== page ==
the defendant is placed on probation. It is the intent of the
Legislature in enacting this subdivision that the duration of any
restraining order issued by the court be based upon the seriousness
of the facts before the court, the probability of future violations,
and the safety of the victim and his or her immediate family.
   (2) An order under this subdivision may include provisions for
electronic monitoring if the local government, upon receiving the
concurrence of the county sheriff or the chief probation officer with
jurisdiction, adopts a policy authorizing electronic monitoring of
defendants and specifies the agency with jurisdiction for this
purpose. If the court determines that the defendant has the ability
to pay for the monitoring program, the court shall order the
defendant to pay for the monitoring. If the court determines that the
defendant does not have the ability to pay for the electronic
monitoring, the court may order the electronic monitoring to be paid
for by the local government that adopted the policy authorizing
electronic monitoring. The duration of the electronic monitoring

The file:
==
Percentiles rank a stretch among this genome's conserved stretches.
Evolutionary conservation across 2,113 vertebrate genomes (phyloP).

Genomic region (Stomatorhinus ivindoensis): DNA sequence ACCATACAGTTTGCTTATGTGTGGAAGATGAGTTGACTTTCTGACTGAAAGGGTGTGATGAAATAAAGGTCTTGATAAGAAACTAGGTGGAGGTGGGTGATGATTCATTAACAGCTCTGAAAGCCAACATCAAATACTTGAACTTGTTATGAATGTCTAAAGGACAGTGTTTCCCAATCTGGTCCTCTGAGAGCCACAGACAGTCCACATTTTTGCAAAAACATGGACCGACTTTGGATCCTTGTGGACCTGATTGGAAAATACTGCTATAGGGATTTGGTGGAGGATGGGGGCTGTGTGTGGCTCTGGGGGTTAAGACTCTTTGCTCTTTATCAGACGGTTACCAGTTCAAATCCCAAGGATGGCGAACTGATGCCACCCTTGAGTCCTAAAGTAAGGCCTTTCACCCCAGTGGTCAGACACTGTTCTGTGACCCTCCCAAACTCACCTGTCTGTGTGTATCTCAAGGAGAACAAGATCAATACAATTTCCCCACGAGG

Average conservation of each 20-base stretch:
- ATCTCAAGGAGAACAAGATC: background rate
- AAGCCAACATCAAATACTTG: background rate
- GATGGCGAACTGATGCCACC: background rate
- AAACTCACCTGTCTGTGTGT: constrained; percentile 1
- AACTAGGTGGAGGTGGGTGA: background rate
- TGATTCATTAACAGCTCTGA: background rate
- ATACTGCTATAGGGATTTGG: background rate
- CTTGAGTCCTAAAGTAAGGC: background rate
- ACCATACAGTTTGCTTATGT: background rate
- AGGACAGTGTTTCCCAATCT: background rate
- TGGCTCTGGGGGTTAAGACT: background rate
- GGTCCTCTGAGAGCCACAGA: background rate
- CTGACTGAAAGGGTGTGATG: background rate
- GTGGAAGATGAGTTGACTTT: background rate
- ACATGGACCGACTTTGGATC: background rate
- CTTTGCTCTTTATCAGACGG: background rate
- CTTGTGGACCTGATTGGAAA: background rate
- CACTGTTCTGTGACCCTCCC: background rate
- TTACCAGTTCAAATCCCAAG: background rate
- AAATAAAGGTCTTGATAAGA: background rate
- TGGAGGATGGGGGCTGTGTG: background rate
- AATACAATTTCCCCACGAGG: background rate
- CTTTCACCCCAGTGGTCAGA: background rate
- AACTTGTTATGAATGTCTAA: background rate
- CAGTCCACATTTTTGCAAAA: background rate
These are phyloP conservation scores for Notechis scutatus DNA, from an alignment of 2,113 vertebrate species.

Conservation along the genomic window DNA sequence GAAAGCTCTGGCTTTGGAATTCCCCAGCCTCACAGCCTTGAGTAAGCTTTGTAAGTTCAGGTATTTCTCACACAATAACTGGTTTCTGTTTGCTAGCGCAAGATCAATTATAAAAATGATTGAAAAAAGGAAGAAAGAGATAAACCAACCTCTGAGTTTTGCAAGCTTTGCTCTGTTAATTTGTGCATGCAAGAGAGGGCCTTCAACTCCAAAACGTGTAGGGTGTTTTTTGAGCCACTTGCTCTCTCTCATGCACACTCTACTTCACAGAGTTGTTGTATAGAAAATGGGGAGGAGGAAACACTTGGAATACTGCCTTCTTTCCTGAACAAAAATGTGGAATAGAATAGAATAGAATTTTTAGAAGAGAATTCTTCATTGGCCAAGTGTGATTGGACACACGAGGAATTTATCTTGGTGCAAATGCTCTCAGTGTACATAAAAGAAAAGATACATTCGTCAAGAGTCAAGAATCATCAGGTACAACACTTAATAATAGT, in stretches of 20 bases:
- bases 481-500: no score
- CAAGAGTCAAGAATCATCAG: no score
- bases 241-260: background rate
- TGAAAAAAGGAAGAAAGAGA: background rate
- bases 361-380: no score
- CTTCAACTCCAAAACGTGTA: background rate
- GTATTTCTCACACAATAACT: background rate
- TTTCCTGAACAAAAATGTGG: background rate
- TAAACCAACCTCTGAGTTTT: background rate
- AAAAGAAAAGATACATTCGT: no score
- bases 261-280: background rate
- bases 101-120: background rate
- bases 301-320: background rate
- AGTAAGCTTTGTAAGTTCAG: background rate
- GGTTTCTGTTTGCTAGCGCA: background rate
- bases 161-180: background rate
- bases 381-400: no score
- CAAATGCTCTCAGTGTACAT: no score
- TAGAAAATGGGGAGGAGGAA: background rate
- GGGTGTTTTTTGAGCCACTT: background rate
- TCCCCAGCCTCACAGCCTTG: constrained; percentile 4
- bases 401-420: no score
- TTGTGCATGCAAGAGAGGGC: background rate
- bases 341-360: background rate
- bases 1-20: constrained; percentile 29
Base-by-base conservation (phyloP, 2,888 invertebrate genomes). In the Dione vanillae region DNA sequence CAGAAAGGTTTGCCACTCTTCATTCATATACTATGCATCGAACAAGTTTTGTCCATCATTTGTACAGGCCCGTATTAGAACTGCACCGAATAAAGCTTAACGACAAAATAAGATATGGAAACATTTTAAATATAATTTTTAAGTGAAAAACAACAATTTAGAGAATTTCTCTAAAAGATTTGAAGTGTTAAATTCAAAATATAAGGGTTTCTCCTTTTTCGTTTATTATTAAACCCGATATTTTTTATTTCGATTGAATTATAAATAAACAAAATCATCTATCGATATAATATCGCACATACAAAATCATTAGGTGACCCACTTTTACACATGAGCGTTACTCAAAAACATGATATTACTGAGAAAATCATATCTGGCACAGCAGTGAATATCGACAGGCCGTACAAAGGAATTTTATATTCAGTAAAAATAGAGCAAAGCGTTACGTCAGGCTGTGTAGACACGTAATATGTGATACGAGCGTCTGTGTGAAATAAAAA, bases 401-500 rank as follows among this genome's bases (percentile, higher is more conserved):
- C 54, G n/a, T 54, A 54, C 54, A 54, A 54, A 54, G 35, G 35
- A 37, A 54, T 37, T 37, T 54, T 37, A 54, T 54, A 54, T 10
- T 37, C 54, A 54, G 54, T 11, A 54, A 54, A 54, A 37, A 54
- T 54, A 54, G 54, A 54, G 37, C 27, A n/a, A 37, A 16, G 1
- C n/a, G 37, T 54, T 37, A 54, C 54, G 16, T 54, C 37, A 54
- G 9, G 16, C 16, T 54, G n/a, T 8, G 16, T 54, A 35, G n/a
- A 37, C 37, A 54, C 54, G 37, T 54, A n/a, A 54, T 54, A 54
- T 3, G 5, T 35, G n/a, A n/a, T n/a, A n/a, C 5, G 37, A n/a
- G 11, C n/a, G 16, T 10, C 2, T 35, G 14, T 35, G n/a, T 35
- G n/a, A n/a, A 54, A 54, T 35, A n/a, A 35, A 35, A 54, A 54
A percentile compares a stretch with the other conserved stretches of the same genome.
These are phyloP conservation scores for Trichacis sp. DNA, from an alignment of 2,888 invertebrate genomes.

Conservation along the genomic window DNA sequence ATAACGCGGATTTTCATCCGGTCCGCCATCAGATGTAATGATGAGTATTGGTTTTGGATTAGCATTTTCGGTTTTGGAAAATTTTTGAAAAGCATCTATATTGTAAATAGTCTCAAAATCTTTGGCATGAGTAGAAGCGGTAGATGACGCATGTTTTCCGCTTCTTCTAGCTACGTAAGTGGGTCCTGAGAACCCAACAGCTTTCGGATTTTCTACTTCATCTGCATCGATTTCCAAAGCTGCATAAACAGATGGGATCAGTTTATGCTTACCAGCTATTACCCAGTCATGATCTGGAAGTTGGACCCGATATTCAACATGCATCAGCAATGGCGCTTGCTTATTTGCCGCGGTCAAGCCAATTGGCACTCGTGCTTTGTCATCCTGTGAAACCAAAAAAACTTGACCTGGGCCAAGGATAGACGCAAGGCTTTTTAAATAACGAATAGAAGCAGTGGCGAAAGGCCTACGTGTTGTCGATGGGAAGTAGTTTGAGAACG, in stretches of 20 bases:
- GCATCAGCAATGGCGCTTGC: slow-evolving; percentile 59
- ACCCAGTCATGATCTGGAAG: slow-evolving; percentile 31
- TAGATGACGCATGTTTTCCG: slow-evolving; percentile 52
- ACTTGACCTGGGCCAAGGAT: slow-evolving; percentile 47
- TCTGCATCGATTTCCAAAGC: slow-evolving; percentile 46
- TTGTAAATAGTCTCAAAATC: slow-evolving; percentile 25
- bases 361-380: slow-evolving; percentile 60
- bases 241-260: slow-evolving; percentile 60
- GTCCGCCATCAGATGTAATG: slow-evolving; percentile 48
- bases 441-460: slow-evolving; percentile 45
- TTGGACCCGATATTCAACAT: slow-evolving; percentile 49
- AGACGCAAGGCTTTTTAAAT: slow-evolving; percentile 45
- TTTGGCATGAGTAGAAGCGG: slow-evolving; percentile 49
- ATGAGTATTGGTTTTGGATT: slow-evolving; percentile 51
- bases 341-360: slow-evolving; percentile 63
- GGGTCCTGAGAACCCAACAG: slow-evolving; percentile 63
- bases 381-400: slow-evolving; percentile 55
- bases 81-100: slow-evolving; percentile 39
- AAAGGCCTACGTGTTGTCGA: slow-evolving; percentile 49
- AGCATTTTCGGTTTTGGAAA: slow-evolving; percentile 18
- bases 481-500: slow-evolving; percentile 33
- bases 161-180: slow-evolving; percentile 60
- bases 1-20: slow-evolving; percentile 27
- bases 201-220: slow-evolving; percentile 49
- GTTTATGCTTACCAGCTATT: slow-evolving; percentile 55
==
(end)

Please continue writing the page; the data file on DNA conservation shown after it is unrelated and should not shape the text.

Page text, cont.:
shall not exceed one year from the date the order is issued.
   (j) For purposes of this section, "local government" means the
county that has jurisdiction over the protective order.



136.2.  (a) Upon a good cause belief that harm to, or intimidation
or dissuasion of, a victim or witness has occurred or is reasonably
likely to occur, a court with jurisdiction over a criminal matter may
issue orders, including, but not limited to, the following:
   (1) An order issued pursuant to Section 6320 of the Family Code.
   (2) An order that a defendant shall not violate any provision of
Section 136.1.
   (3) An order that a person before the court other than a
defendant, including, but not limited to, a subpoenaed witness or
other person entering the courtroom of the court, shall not violate
any provisions of Section 136.1.
   (4) An order that a person described in this section shall have no